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When Jesus Was Tender and When He Was Tough

By Justin K. Hughes, MA, LPC
In Hope & Healing
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That voice.

You undoubtedly know the difference when someone uses that voice. The conversation went from being lighthearted to now serious. As a child, you may remember actual examples when your parent got serious and “laid down the law.” I’m working on how to do this graciously, yet firmly, with my toddler right now.

Have you used “that voice” before with someone?

To let them know you are serious? That they are infringing on your space or boundaries? When someone went too far? Because you felt hurt? While we have all probably experienced both good and bad ways someone/we ourselves have gotten serious about a topic, let’s set aside for a moment our reactions to the thought of someone getting serious with us for a moment.

Being corrected is a good thing, though often uncomfortable.

At its heart, it is a good thing when someone tells us we’ve gone too far or are stepping into an unsafe zone. Obviously, I would want to know if I’m accidentally stepping out into oncoming traffic. It takes some swallowing of pride when someone corrects me on something seemingly more personal, but it’s absolutely important for growth and maturity to have people who can tell me what’s going well and when I’m in the wrong (or at least potentially). If you read the Bible, you’re likely no stranger to such examples (Proverbs 3:11; 5:1; 6:23; Hebrews 12:5; Titus 3:10; Romans 13:4; Matthew 18:15; 2 Thessalonians 3:15).

Tough

Maybe you know that Jesus had the sharpest responses for those who unabashedly disrespected and rejected Him- specifically the religious elite in their hypocrisy (Matthew 12:22-34; Luke 13:34).

Tender

But to those who were simply stuck, the Gospel accounts reflect how He always spoke gently, with compassion, at some level (John 16:27; Mark 4:35-41; 10:16; 12:34; Matthew 9:36; 11:28-30; Luke 7:13).

How is Jesus speaking to you today?

Part of spiritual growth is to learn how to discern God’s voice from all the other voices calling out to us (Romans 12:1-2). So how is Jesus speaking to you today?

This is an area of great confusion at times for people in general, but it becomes especially wrapped up in the daily walk of many who suffer with anxiety and OCD.

An expert colleague of mine sometimes tells their clients, wisely, that the pastor may often be talking to 90% of the congregation with any one sermon. That may not mean you for that particular moment. For example, the pastor who says you need to confess unconfessed sin (James 5:16) may be saying something that directly applies in that very moment to a lot of people, but not necessarily everyone. Of course, it applies to everyone in a systemic sense (Christians are to confess their sin), but anxiety/OCD can make it feel urgent and out of context. Examples of impairment in this would be:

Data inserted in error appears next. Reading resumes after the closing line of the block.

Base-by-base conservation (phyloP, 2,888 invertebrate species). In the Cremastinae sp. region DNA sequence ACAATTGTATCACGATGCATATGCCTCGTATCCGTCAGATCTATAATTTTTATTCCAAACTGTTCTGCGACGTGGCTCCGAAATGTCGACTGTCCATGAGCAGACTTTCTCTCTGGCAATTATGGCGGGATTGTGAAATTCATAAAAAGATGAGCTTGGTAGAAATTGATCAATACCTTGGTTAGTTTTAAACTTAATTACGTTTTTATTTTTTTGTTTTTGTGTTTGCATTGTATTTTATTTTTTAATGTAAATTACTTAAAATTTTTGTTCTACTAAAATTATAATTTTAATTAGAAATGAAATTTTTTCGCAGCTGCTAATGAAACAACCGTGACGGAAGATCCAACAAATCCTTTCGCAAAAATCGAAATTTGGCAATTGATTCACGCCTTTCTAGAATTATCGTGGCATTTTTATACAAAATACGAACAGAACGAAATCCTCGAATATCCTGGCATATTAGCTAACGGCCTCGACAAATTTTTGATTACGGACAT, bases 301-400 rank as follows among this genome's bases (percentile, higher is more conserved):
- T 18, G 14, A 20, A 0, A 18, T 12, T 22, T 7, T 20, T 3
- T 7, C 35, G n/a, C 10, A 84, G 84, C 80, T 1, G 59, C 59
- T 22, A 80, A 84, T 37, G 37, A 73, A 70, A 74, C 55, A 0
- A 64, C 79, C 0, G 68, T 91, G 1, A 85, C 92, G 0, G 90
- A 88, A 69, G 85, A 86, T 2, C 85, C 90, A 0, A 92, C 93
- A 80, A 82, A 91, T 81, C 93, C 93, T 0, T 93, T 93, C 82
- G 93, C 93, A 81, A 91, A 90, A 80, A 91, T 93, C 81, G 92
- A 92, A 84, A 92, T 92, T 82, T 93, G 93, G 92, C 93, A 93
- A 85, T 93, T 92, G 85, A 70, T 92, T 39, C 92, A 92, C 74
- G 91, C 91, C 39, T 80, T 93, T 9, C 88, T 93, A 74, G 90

• Repeatedly confessing the same thing to the same/different people.
  • Ruminating on whether they did it right.
  • Getting reassurance from studying the Bible or commentaries, including repeated mental checking back to one’s experiences

What is meaningful and what is noise?

Part of our own personal and emotional journey in life is to learn to listen to what is meaningful and let go of that which is noise. Sometimes the noise references something Biblical, like confess your sins. But that may not be the Biblical application of that singular moment. In any one moment, maybe God wants you to rather move on, accepting forgiveness. Potentially you are to pray for others. Maybe you need to get some rest. Possibly you need to exercise. Or laugh.

Clergy often know well, just like CBT clinicians, how much a person’s own thoughts, beliefs, culture, context, background, family or origin, and more can influence the reception of a message; many are very good at offering some contextual wisdom. I know many patient, thoughtful, curious and inquisitive clergy who sit well with those who are suffering without running too quickly into answers that may not be simple. Unfortunately, I also know the other dark side, and for the sufferer of a mental disorder like OCD, GAD, PTSD, Specific Phobias, Panic Disorder, BDD, and more, part of the journey will require an additional level of strength: learning whether to respond or not to ANY voice.

There is opportunity in suffering today.

If you suffer, I’m sorry. It won’t make it much easier at this moment to say there is opportunity in your suffering. But there is. People without mental health struggles often take for granted typical feelings of confidence, making choices and decisions, and moving on from distressing triggers. But if you are not so “lucky,” consider yourself “lucky” in that you have something that can:

  1. Put you in touch with God’s special heart for those who suffer (Psalm 9:7-10; Matthew 18:27 and many more).
  1. Give you the ability to mature and get even stronger.

I pray blessings over you today in this journey:

Lord,

How compassionate you are! You have a special heart towards the oppressed and promise justice in your timing. Your past work on the cross brings me the forgiveness I have today. And my life is secure in your hands, though I face any number of trials. Help me to know you better, to know your compassion and love, and help me to spread that today to those you would have me to be with.

Through Christ, Amen.


Justin K. Hughes, MA, LPC

Forthcoming Author, The CBT Workbook for Christians with OCD
Owner, Dallas Counseling, PLLC
(469) 490-2002 | [email protected]

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